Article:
Sen—Among other amazing discoveries, the Kepler mission has shown us that small planets are extremely common. Of the stars that Kepler and other missions targeted, astronomers have found that 26 per cent of Sun-like stars have an Earth-sized planet that orbits close to the host star. The occurrence rate of small planets on short orbits shoots up for the even smaller and cooler M-dwarf stars, with an average of one to two of these planets per star. Theoretically, finding planets that orbit M-dwarf stars should be easy: Because the stars are dimmer and less massive, transit and radial velocity signals will appear larger, which allows discovery of smaller planets at better precision.
In practice, however, finding planets around M-dwarfs is rather challenging, for the simple fact that M-dwarfs are generally very faint. While Kepler surveyed thousands of M-dwarfs, the mission only found about 160 planet candidates around those stars despite the fact that they should all have small planets. Stars in the Kepler field are, on average, over 1,000 light-years away so the stars appear very faint and many potential transit signatures would have been too small to be detected by Kepler. That also means that the few planets found around M-dwarf Kepler stars are very hard to follow up with measurements from other telescopes. The obvious solution—targeting closer M-dwarfs so that they are brighter—has its challenges as well, as nearby M-dwarfs are spread very thin across the sky.
That is precisely what makes EPIC-20601691 (EPIC-206) such an exciting discovery. EPIC-206 is an M-dwarf star only 212 light-years away that hosts two transiting Earth-sized planet candidates. This discovery is part of a larger campaign proposed by lead author on the discovery, Dr Erik Petigura of Caltech, to measure the occurrence rate of small planets using the Kepler telescope in its K2 format. The system is named after ESA's European Photon Imaging Camera (EPIC) onboard the XMM-Newton satellite that first imaged it, and the star just happened to fall into the observing field of K2's third campaign which lasted from Nov. 14, 2014 until Feb. 3, 2015.
The observations of EPIC-206 fulfil all of the necessary requirements to accurately measure small planets: Around a cool star, nearby, observed with the best planet-finding telescope ever made, and capable of being followed up by either ground- or space-based telescopes. EPIC-206 has two planets, both in orbits too close their star to be habitable. EPIC-206 b, only 60 per cent larger than Earth, orbits in 9.3 days, and EPIC-206 c, 90 per cent larger than Earth, orbits in 15.5 days.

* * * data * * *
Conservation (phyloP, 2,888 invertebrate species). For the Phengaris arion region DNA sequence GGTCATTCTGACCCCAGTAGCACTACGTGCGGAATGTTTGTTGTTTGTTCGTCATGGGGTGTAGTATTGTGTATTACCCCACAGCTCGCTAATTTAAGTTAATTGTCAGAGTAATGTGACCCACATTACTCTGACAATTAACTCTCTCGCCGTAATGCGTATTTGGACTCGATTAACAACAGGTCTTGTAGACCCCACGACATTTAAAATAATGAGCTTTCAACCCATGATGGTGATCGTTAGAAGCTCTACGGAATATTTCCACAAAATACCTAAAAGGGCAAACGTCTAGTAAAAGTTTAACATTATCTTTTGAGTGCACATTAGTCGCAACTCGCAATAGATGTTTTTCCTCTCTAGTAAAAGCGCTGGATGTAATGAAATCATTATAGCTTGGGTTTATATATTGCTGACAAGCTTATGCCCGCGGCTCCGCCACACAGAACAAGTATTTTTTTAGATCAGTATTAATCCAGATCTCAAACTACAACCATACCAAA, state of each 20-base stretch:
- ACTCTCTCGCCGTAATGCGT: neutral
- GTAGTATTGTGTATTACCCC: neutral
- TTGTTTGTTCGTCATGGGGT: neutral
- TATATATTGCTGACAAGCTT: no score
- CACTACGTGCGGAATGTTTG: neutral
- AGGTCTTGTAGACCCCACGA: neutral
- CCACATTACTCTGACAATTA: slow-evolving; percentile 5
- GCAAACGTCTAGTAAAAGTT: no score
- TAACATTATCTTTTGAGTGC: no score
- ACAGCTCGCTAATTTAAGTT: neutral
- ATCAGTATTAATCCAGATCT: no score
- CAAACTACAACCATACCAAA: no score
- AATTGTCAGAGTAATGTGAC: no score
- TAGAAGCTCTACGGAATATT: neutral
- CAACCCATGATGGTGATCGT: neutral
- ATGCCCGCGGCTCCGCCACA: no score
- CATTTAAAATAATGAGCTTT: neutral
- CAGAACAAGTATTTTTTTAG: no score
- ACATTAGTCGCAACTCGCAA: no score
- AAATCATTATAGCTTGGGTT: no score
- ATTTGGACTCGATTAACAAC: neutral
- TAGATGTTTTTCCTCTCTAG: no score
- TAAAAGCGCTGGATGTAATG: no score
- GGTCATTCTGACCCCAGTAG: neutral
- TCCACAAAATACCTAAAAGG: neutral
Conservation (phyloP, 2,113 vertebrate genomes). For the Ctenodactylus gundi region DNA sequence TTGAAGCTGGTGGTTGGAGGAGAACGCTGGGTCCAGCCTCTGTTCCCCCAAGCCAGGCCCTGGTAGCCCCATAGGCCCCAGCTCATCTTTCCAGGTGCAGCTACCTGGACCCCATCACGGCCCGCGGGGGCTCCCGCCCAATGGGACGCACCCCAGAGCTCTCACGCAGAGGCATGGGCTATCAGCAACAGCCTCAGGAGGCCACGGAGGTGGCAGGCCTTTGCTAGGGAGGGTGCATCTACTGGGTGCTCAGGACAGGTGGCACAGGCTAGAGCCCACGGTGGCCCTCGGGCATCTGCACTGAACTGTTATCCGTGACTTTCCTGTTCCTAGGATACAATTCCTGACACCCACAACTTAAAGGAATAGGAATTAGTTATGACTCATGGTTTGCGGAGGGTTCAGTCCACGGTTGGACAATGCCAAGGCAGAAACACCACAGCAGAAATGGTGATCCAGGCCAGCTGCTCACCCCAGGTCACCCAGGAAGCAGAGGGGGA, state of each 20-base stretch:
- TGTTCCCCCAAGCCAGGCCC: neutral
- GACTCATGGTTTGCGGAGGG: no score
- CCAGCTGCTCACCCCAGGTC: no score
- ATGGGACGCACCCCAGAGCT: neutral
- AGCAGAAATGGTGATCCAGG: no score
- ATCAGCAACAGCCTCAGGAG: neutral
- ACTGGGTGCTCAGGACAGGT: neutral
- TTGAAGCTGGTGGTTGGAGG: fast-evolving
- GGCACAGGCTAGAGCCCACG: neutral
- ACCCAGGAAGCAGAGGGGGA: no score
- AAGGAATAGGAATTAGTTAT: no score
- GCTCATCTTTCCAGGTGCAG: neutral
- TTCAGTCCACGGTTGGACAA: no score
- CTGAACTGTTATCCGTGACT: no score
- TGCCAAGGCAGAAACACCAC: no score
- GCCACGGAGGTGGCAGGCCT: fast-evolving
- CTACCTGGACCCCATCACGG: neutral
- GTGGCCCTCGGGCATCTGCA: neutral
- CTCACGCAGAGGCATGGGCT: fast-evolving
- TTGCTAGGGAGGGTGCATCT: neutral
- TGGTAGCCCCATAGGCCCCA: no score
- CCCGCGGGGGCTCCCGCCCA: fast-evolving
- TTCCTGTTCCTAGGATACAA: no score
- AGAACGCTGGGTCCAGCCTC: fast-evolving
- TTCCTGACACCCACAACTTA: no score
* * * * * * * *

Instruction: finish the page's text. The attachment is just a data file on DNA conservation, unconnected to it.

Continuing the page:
The top shows the total transit light curve of EPIC-206, with transits from planets b and c marked by the red and blue ticks, respectively. The bottom shows the folded transit light curves of EPIC-206 b (left) and EPIC-206 c (right) in black points, with the best fitting transit model overlaid (red and blue curves). The transit models indicate that the two planets are super-Earths or mini-Neptunes and orbit well inside the habitable zone.
Detecting these planet candidates with Kepler's K2 allowed for precise measurements of the properties of the planets in relation to the star. Since most Kepler stars are too far away to accurately measure the stellar properties, the planetary properties are dependent on the best guess for some of the star values. But as EPIC-206 is so nearby, Petigura and his collaborators were able to follow up on this system with additional measurements from three other instruments as well as going back into data archives to get even more information. This allows them to get very accurate values for the star EPIC-206. While EPIC-206 b and c are still only planet candidates, they are some of the most well-measured planet candidates on record.
The first set of additional measurements were taken using the SpeX spectrograph on the 3.0 meter NASA Infrared Telescope Facility (IRTF). This instrument allowed them to measure the spectrum of EPIC-206 in the near-infrared. M-dwarfs emit light primarily in the infrared, so they could observe the most interesting and telling features of the star's spectrum to determine its exact properties. Next, they obtained additional stellar spectra using the HIRES spectrograph at the Keck Observatory. HIRES observes the entire visible part of the electromagnetic spectrum, from just past violet to just past red, and so was able to obtain information on a different part of EPIC-206's spectrum.